During one of our last leadership team meetings this past school year, we reflected on our use of digital portfolios to house student work. We had a lot to celebrate: We had found a digital tool to capture student learning, Evernote, a cloud-based note-taking app.
No one felt much pressure to be the best at using technology. Parent feedback, although limited in the initial stages of this project, was very positive. Things were looking up going into the fall.
But a variety of concerns were also shared. The one that stuck with me the most: Some staff members were still not comfortable using mobile devices to collect and organize student learning. “There isn’t enough time in the day,” someone commented. Furthermore, teachers didn’t always remember to pull out the devices and capture learning while it was happening — they were teaching. These were reasonable concerns.
Although there might never be enough time, what could be an underlying concern here?
A theory was that technology had not truly become embedded in the day-to-day instruction of some teachers because they had not developed fluency in using it. “Fluency” is usually a term used in reading instruction, but it can also be applied to other complex skills.
We had not yet achieved a sense of comfort with the digital devices we had on hand. Fortunately, there are things that we, as educators, can do to improve in using technology during instruction.
When we first integrated tablets into our school, three years ago, one of the first questions teachers asked was, “Can I take this home?” My response was always, “Please!” From my own experience, I knew that using these devices personally would help them become more fluent.
For instance, when I first started using the app Evernote, I would enter information that I wanted to remember but didn’t want to write out on paper. When I took my kids to a department store and they started asking for toys, I created a “Santa’s Wish List” note for each of them in Evernote. I took pictures of their suggestions, promising that I would email these files to the North Pole. With all that Santa has to remember, he should be using Evernote, too.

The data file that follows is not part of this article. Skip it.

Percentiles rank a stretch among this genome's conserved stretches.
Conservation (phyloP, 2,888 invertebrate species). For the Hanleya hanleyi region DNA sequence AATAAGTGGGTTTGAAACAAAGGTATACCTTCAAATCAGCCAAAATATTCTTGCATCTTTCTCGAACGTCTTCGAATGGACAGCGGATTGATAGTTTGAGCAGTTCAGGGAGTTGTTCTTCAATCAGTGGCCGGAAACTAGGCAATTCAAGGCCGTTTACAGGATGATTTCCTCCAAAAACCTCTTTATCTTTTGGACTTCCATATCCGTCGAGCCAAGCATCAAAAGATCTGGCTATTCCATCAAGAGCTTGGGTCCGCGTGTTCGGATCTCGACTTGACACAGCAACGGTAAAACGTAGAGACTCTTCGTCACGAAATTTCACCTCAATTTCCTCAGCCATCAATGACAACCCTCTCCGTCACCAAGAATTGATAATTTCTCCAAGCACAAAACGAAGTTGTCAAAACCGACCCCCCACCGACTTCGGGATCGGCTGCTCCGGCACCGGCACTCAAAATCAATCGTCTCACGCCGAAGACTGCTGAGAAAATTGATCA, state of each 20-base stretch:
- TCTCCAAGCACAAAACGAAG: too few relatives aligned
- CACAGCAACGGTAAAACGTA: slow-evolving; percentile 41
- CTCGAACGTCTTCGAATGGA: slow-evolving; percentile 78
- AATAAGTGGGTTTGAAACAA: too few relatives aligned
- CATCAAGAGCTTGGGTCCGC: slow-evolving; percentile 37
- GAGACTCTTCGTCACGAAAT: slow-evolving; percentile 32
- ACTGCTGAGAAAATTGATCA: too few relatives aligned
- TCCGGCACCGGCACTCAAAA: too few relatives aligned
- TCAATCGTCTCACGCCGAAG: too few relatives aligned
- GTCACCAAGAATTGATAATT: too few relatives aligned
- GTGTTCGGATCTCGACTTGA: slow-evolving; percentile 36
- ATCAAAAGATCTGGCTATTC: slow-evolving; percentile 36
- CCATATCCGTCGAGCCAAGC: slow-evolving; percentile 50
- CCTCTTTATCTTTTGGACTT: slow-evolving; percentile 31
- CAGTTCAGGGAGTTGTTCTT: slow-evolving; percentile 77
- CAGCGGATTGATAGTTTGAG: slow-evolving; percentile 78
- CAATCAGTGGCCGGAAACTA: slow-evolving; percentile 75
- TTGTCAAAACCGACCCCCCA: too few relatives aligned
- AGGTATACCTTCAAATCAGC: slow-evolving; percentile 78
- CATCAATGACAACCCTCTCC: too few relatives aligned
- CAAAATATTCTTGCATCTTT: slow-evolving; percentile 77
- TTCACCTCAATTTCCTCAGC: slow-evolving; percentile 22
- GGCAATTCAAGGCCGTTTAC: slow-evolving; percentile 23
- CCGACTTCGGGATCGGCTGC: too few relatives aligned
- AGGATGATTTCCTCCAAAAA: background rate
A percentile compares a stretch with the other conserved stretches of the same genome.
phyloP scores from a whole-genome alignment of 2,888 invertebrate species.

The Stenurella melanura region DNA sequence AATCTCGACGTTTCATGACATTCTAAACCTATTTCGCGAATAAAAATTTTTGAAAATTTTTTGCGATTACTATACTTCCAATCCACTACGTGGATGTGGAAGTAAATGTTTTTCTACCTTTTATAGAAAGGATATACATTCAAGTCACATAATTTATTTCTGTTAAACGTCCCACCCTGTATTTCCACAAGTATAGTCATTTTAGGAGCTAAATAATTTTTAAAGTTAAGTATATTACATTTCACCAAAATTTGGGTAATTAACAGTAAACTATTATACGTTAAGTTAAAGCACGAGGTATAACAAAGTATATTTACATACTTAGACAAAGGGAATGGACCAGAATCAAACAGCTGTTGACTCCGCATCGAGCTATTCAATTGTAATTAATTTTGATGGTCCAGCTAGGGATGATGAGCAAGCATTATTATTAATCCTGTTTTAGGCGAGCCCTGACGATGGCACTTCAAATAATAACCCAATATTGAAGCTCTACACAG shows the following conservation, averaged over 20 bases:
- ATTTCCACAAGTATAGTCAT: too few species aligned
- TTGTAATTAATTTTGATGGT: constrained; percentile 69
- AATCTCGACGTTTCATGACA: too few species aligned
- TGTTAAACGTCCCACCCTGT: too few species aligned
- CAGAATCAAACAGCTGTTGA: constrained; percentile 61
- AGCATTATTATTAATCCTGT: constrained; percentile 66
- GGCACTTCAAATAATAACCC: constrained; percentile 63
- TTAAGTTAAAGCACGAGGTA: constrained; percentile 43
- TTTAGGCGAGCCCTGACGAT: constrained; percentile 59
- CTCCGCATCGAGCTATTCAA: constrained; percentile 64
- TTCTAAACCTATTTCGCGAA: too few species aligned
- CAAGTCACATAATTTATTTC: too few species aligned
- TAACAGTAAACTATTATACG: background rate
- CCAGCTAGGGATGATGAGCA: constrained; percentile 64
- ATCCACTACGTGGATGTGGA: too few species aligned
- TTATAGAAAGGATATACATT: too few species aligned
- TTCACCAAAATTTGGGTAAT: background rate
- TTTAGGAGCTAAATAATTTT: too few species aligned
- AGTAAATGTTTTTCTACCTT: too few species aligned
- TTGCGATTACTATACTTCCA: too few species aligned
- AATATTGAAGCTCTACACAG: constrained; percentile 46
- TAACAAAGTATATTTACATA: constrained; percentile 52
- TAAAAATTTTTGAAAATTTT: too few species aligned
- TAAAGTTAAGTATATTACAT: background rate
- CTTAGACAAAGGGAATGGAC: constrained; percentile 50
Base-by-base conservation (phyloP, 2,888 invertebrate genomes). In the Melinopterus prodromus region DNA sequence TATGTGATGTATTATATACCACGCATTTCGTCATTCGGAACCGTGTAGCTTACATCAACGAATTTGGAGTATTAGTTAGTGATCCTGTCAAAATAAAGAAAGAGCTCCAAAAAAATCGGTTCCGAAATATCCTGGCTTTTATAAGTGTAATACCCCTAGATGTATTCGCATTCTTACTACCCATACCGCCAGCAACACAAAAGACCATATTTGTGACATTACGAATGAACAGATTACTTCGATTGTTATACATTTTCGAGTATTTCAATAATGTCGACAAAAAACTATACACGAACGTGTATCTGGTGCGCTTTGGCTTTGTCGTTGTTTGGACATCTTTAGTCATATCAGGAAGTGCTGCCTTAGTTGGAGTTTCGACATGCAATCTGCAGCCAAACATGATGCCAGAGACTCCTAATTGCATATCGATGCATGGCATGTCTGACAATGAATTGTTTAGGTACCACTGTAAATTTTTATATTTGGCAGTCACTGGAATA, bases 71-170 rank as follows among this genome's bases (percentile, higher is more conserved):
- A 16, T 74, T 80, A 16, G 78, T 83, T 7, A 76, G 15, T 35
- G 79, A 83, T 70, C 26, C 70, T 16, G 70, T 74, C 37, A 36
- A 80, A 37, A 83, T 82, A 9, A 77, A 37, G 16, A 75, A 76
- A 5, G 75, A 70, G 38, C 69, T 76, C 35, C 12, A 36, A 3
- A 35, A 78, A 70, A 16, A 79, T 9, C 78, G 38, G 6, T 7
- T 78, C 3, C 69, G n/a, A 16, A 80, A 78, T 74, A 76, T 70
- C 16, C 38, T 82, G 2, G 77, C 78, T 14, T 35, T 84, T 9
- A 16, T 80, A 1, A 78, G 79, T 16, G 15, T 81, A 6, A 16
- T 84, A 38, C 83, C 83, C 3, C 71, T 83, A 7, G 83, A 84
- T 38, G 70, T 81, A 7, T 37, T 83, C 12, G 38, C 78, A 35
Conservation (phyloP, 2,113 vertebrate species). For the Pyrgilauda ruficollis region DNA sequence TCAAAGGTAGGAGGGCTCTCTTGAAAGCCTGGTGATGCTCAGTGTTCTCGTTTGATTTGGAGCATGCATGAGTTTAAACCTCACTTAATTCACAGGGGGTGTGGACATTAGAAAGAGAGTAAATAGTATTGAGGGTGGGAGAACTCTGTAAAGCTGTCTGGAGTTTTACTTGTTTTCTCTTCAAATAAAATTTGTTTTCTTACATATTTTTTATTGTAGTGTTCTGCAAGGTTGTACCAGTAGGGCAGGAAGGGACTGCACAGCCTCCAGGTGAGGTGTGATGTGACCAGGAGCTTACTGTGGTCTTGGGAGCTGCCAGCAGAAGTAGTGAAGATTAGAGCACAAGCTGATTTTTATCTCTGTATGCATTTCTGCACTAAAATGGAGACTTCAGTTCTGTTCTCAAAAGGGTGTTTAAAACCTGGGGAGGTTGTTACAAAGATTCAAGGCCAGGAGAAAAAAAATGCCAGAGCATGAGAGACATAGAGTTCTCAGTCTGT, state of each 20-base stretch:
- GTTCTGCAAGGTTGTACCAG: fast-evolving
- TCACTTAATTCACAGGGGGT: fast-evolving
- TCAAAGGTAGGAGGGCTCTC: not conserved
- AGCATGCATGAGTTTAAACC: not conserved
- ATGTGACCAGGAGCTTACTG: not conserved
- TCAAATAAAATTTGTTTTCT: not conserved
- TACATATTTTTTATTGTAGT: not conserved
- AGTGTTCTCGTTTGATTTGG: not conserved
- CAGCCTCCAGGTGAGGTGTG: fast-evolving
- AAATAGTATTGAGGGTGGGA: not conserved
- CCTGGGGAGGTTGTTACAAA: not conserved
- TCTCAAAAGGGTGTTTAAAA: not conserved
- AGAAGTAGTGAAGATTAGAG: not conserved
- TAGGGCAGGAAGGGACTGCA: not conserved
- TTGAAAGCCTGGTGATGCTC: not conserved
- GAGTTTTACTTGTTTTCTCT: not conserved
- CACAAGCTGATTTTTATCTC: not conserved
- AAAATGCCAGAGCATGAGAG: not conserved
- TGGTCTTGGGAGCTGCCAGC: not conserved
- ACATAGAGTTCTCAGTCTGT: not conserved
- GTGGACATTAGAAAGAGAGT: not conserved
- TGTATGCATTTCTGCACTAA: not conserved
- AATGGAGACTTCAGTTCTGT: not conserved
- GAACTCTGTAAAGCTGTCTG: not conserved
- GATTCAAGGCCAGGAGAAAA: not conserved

Certainly, I am not advocating that educators treat school technology like their own personal property. But the line between home and work is becoming blurrier with each passing day. By using these tools for more low-level types of activities, cognitively speaking, we are preparing ourselves for more complex work. By getting the how-to out of the way, we can focus more on the learning and less on the doing.
This past school year was the first time that all staff were fully on board in using Evernote and tablets to capture student learning. But some teachers still weren’t using technology fluently during instruction.
So we set a bare minimum expectation of having at least one note in each student’s notebook or portfolio that contained his or her informational writing over the course of the year. During subsequent training sessions, we would model this practice in front of the whole faculty. In addition, we made sure that teachers had ample time to work with one another, figuring out how to create notebooks in Evernote for each student. Users comfortable with the technology were paired up with more tentative teachers. This reinforced our culture of inquiry and collaboration.
Starting small and providing lots of training with sufficient support helped us to ensure that everyone experienced success right away. No teacher was left behind! This is important because all students deserve to have a great learning experience, regardless of the year or which classroom they are placed in. Setting minimal expectations, while allowing those who were ready to move on to do so, ensured that everyone was on board.
As teachers became more comfortable in using technology, they started to see connections between other projects and this work. For example, one teacher was using the app Book Creator to have her students create original e-books with their own audio narration.
“Could these be saved in Evernote, so I can share them with parents?” she asked me.
“I don’t know, but let’s find out,” I replied.
We took some time in her classroom to work alongside her students, experimenting and sharing our findings. We discovered that, yes, these e-books could be stored and shared using Evernote.
I highlighted these types of innovations in Friday Focus, my weekly staff newsletter that chronicles what is going well in our school. This sharing helped ensure that new ways of learning were disseminated throughout our school. Writing it out also gave me, and that teacher (I hope), a moment of pause to reflect on our work. Why was this an important project to share? How might other teachers use it in their classrooms? These connections sometimes inspired staff members to lead sessions for their colleagues on how to use these tools in practice.
By establishing a personal connection with technology, starting small, and making time to connect and reflect, we can ensure that the digital tools we have in our schools are used to their potential. It would be wise of my leadership team to revisit these steps as we prepare for professional learning for this coming school year.